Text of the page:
Auto duplex: On a mission to save trees? Activate the autorotate setting to command your device to print the document on both sides to minimize paper use.
Color: It’s not all black and white. If you want high quality black and white prints, you may want to opt for grayscale instead. Grayscale uses a variety of mixed colors to produce high quality black and white prints.
Color management: Printing an original design from Adobe Photoshop or InDesign? The color management setting allows the application you’re printing from to control the printing color options you’re using. This allows your printer to interpret colors derived from these apps so they come out as true to design as possible.

Other high-quality printing tips

Perhaps you’ve changed your printer’s settings to the best possible printing quality, but you’re still getting subpar prints. There are a few other things that can impact the integrity of your prints, besides the printing device settings. Use these tips to improve photo print and standard document quality.

Create in high resolution

Print resolution refers to the number of dots per inch (dpi) are in an image. The more dots, the more detail you get, and the higher the resolution. When saving a file for print, make sure to save the highest resolution possible for the best print.

Use original files

If you’re sending large image files back and forth to your colleagues, it might be tempting to print from an email or even a screenshot. But if high-quality photo prints are what your heart desires, stop right there and reconsider. Printing from a duplicate file could mean you sacrifice the resolution with a compressed image. If you can print in the application, definitely do so!

Choose the right ink or toner

Before you print, decide whether you want to print on an inkjet printer or a laser printer. An inkjet printer uses traditional printer ink, while a laser printer uses a material called toner.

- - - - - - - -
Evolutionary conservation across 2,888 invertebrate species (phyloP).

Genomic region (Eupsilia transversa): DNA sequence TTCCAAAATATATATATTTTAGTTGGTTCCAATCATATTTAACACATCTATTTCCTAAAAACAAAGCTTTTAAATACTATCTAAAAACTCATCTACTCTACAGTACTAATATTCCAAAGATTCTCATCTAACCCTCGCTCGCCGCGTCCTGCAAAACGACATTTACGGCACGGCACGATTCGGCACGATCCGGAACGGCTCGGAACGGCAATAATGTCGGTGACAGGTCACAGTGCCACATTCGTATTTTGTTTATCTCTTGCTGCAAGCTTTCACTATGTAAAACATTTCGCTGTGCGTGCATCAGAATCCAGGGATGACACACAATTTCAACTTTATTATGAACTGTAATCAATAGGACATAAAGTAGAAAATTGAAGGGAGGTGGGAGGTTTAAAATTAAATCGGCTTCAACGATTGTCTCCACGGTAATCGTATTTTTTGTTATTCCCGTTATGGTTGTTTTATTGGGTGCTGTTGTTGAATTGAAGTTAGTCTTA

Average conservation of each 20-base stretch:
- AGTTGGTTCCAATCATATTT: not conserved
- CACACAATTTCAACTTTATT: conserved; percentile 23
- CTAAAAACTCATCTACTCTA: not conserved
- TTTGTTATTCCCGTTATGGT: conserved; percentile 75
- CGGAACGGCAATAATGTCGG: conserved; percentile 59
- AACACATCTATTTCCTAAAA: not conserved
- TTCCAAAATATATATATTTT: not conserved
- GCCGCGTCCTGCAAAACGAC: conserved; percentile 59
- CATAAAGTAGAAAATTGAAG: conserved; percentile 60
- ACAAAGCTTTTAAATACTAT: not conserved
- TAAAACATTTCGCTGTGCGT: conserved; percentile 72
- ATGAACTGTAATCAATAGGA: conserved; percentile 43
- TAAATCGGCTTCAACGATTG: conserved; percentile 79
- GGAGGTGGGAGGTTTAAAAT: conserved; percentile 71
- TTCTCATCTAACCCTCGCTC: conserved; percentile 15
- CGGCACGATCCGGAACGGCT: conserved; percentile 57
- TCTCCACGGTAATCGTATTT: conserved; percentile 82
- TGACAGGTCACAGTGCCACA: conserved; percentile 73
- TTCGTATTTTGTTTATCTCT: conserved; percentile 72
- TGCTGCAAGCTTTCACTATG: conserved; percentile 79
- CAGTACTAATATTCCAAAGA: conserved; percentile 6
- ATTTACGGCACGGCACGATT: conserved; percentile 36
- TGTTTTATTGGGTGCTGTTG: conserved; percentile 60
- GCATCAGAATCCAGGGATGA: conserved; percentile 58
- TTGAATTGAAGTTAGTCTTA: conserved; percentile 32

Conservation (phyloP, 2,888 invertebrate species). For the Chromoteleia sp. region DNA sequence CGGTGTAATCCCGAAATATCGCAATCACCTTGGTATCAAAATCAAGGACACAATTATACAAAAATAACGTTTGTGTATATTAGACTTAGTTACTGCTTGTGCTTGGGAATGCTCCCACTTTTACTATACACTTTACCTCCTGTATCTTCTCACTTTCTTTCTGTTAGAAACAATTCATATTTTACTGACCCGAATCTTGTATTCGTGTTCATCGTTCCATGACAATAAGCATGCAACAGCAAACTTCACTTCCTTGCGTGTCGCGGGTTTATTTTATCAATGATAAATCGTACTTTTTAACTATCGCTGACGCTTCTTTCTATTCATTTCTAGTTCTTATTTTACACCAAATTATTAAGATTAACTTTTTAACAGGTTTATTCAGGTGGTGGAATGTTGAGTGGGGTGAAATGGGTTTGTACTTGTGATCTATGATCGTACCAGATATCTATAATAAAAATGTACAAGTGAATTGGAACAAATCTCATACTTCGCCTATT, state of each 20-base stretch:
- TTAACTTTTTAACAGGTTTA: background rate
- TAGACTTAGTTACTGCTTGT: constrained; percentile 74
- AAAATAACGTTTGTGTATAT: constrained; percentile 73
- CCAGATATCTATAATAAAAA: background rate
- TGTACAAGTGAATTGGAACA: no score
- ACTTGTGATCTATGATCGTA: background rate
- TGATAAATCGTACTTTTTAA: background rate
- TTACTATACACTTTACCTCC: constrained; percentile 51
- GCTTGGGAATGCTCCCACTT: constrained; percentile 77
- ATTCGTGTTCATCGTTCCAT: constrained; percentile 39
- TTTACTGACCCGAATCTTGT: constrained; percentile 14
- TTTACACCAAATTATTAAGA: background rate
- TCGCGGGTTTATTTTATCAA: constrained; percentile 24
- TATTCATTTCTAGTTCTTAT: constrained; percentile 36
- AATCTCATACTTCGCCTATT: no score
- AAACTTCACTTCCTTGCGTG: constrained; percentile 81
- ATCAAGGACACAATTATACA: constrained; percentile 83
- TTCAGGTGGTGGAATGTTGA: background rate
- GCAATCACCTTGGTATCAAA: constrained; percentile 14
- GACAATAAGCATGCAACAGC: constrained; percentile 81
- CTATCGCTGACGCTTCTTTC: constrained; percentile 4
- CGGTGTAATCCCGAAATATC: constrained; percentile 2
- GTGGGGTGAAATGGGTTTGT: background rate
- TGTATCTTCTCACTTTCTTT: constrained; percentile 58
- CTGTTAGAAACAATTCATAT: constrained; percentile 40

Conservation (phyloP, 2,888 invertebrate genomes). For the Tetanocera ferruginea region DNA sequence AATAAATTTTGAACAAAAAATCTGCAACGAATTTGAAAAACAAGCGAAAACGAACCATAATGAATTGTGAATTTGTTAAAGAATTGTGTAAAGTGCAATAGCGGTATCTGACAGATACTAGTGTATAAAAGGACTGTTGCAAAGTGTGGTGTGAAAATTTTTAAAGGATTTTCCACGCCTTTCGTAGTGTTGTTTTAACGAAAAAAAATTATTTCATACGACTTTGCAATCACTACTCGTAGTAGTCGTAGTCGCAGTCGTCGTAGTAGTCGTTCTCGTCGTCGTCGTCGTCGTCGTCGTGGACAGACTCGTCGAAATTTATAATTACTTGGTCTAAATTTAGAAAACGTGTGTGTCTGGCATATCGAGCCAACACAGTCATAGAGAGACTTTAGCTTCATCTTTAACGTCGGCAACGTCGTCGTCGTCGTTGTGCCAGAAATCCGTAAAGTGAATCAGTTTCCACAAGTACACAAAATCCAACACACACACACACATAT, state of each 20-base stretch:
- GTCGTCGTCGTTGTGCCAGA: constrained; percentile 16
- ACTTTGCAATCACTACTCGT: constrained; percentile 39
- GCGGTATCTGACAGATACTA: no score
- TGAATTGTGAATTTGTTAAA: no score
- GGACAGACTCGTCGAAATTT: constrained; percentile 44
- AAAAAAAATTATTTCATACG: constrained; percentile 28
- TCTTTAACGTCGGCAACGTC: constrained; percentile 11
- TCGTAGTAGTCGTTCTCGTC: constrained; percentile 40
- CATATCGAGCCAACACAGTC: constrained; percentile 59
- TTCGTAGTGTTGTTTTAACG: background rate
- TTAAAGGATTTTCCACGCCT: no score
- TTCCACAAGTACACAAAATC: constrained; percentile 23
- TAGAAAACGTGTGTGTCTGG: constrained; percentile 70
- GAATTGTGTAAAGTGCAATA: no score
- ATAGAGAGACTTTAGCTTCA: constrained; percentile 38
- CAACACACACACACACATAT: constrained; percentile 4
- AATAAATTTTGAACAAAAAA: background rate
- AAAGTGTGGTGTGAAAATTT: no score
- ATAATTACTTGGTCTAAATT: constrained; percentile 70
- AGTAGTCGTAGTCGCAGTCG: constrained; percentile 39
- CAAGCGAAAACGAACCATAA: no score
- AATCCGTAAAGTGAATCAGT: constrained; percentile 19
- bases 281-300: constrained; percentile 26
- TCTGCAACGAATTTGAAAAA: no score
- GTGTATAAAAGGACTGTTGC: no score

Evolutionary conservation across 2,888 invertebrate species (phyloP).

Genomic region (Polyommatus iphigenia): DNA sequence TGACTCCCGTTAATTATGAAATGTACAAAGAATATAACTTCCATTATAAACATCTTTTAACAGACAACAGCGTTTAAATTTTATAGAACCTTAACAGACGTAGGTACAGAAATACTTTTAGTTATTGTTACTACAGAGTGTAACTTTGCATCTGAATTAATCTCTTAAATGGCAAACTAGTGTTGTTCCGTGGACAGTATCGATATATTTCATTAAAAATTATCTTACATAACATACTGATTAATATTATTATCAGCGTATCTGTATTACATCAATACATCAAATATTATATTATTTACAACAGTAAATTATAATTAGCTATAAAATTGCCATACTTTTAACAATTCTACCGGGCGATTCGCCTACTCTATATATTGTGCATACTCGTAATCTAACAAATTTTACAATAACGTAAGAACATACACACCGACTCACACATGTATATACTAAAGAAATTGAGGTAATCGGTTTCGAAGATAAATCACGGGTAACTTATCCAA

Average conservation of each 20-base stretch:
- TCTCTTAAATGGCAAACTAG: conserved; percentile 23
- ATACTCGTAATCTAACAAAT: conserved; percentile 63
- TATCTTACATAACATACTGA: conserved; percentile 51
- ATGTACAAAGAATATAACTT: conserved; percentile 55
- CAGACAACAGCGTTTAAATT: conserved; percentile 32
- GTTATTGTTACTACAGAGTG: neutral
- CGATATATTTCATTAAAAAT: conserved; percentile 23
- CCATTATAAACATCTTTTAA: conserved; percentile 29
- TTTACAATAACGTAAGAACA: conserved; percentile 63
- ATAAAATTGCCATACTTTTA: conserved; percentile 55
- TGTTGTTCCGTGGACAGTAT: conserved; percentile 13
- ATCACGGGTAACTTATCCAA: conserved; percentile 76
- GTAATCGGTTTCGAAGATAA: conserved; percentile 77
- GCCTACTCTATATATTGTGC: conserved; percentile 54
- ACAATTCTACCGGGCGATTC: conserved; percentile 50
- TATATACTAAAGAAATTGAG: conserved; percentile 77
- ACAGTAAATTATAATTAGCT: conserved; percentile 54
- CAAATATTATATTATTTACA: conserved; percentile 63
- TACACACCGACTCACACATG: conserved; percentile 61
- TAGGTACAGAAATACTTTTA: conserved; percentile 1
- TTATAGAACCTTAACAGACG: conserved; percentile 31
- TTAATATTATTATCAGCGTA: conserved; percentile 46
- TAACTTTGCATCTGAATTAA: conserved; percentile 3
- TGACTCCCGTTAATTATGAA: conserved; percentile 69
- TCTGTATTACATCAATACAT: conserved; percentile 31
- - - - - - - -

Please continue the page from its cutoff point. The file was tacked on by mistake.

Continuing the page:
Inkjet printers can create higher-quality color prints. An inkjet is good at blending different ink colors to create prints that have a very dynamic color range.
Here’s how an inkjet printer works:
As the paper is rolled through the printer, ink is dropped onto the paper through small nozzles. The nozzles move back and forth across the paper dropping ink. It’s a slower process than a laser printer, but the color quality is amazing. One drawback to an inkjet printer is that it can’t print diagonal lines as well because of the rigid horizontal motion of the nozzles.
Laser printer basics:
A laser printer is very good at creating diagonal lines, so if you need to print charts, graphs, or plans, you might considering printing on an HP LaserJet. A laser printer utilizes electromagnetism to print your image.
There’s a roller inside the printer that’s given a positive charge. The laser traces a negatively charged outline of your image on the positively charged roller. That’s where the toner comes in. Toner is an ink particle that’s like a grain of sand. The grains of toner are given a positive charge. They’re released onto the roller and are immediately attracted to the negatively charged trace.
Laser printers don’t print color images as well as inkjet printers because laser printers aren’t as good at mixing colors. But one big upside to a laser printer is that it prints incredibly fast. Additionally, one single cartridge of toner can print many more pages than a single cartridge of ink. So if you need to print a large volume of documents, a laser printer might be the way to go.

Choose the right paper

Choosing the right paper is just as important as choosing the right ink. There are lots of different kinds of paper to choose from. It all depends on what you’re printing. There are three main types of photo paper for high-quality prints: matte paper, glossy paper, and luster paper.
Matte paper has a silky, smooth finish. The color isn’t very shiny and has more of a flat finish. It’s very durable, which makes it good for printing brochures or handouts. You can also use it to matte a photograph that you’re framing.
Glossy paper is the opposite of matte paper. The colors are very bright and sharp, even shiny. This is one of the best papers for printing high-quality photographs.
Luster paper is a middle-ground between matte and glossy paper. The color is more vibrant than matte paper, but it’s not quite as shiny as glossy paper.
Try printing on all three types of papers to see which one you like the best.

Check print preview beforehand

Before you hit “Print,” make sure everything looks as you want it to by checking the print preview. This can save paper and ink as well as ensure the quality of your print is everything you expected, and more.
About the Author: Sophie Sirois is a contributing writer for HP® Tech Takes. Sophie is a San Diego-based content creation specialist covering the latest in tech and digital news.